Green Energy Products had a system online for her by late fall. She now has a 3.7 KW wind turbine and a 6.44 KW solar panel at work. She received a 30 percent tax credit for the costs of installing the systems.  She points out that the costs of installing either are much lower today.

Solar has proven to be the better value for small scale production, according to Homme.  It costs less to install than wind and doesn’t require the maintenance. The solar panels have saved 146,000 pounds of CO2 from being added to  our atmosphere. The wind turbine saves about 20 percent more of the CO2 total.

Virginia Homme sought to reduce her carbon footprint by turning to solar and wind power to produce the electricity to power her energy-efficient farm and home. (Photo courtesy of CURE)

Her recent accomplishments are in keeping with a life-long commitment to good stewardship.

Virginia and her husband Paul graduated from the St. Paul campus of the University of Minnesota and married as the Korean war flared and a draft was in place. Paul joined the Air Force and remained in his military career for 21 years.

Yet during most of those years, the family would use their vacation and leave time to return to Granite Falls to help Paul’s father with the haying and his cow calf operation.

When Paul retired in 1976,  the couple began farming on the family land.  They built an energy efficient house on the bluff of the Minnesota River across from the Upper Sioux Agency State Park in Hawk Creek Township, Renville County.

(Paul died suddenly at age 74 in 2004, just nine months shy of what would have been the couple’s 50th wedding anniversary.)

Some of the fields they farmed were river bottom land prone to spring flooding. By the early 80’s,  there were even summer floods that ruined their crops. One year, there was even a fall flood.

The couple went to a lot of meetings in hopes there would be steps taken to slow the upstream water and reduce flooding, but to no avail.

They enrolled a portion of the flood prone land in the Reinvest in Minnesota or RIM wetland program.  The remainder is protected from erosion as pastures and used for rotational grazing for grass fed beef.

The steep river bluff on this land is restored as well, thanks to our conservationist. In 2017 she was able to work with the short-lived Working Lands program. It provided cost-sharing assistance to remove invasive cedars from the bluff and allow native seeds to once again emerge. The hillside was historically a dry prairie, and these special grasses and forbes once again make this a special landscape.

Thousands of visitors to the Upper Sioux Agency State Park enjoy the view of the restored bluffland, the floodplain wetlands, and the waterfowl and other wildlife they attract. Most of them are unaware of the individual who has made this possible. With her recognition as this year’s Chippewa SWCD Conservationist of the Year, perhaps more people will now realize how much Virginia Homme has done to protect our lands.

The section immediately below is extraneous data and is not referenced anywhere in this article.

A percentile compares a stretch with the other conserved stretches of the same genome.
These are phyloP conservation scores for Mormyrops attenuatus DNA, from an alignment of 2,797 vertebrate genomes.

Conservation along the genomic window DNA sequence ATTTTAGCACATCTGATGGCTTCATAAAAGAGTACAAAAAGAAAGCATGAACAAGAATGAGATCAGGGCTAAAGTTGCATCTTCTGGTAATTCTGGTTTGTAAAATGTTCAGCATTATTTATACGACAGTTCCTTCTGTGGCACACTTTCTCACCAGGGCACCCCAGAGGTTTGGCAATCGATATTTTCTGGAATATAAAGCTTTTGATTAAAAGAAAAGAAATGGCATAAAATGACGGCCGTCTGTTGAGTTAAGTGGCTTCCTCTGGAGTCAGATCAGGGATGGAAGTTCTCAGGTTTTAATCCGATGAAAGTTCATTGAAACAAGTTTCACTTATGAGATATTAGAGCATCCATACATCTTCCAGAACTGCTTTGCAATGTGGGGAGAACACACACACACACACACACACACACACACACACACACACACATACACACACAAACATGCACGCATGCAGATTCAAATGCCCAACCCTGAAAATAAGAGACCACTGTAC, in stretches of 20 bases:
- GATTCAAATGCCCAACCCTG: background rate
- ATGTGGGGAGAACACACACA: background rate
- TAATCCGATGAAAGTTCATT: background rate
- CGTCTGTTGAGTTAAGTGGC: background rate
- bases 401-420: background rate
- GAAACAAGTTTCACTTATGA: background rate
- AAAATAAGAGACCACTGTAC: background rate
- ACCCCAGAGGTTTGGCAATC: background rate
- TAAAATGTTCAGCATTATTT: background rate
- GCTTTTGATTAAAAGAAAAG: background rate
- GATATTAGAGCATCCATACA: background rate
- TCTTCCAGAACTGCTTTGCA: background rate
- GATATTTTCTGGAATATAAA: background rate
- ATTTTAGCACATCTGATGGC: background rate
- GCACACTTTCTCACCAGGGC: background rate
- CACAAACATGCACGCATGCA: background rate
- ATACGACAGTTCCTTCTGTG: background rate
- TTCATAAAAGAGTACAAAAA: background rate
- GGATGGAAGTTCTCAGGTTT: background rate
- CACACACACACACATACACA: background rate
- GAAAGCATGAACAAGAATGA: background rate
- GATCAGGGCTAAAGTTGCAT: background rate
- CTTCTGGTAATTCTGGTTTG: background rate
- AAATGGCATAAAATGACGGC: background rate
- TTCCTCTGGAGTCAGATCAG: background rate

2018 Conservationist of the Year

On December 11, 2018 Jerry and Ruth Ann Lee were recognized as the Chippewa SWCD Conservationist of the Year the the MASWCD Annual Convention in Bloomington, MN.

Following their return, Jerry and Ruth Ann were congratulated and presented at the Chippewa SWCD board meeting on December 13th.

Please look for our article in our annual report featuring Jerry and Ruth Ann.

Jerry and Ruth Ann at the Annual Convention

Ruth Ann & Jerry at their stream bank restoration project along the Chippewa River.

The Lees with District Manager, Tom Warner at their recognition.

2017 Conservationist

VanRavenswaay named Chippewa County Conservationist of the Year

The Chippewa SWCD presents Carl Van Ravenswaay as Conservationist of the Year for 2017.

Carl, wife Wendy, and their children live near Montevideo. Carl farms a corn-bean rotation with some black beans using conventional tillage on 2,450 acres that he shares in a joint venture with Halvorson Management.

Carl is active in using conservation practices including water and sediment control basins,terraces, waterways, tree plantings, filter strips, CRP,buffers and food plots. Carl also custom feeds hogs,completes annual soil testing, and utilizes covercrops, knife injected manure spreading, and integrated pest management.

In 2017, he worked with the Soil and Water Conservation District, the Natural Resource Conservation Service (NRCS), and the landowners to install a series of conservation practices. Carl utilized the SWCD’s State Cost Share program and NRCS’ Environmental Quality Incentive Program (EQIP) to install two narrow grass back terraces totaling 2,035 feet and two water and sediment control basins.

Through the SWCD’s Disaster Recovery Assistance Program (DRAP) a 300 foot water and sediment control basin was also installed. Carl worked with NRCS and through CRP he helped to install 2,337 feet of grass waterway adjacent to the Chippewa River. He also seeded down a grass filter strip. In 2013, 2014, and 2015 Carl completed 1,303 acres of both Nutrient and Pest Management through EQIP and the National Water Quality Initiative (NWQI).

Carl played a key role in the processes of installing these projects. He was very patient and understanding throughout the process. He coordinated contract paperwork, estimates and bids between the landowners, the contractors, and the SWCD and NRCS office. He took it upon himself to do some of the legwork and helped with some of the steps to complete them.

The SWCD and NRCS appreciates the work that Carl puts into not only his land but his rented land as well.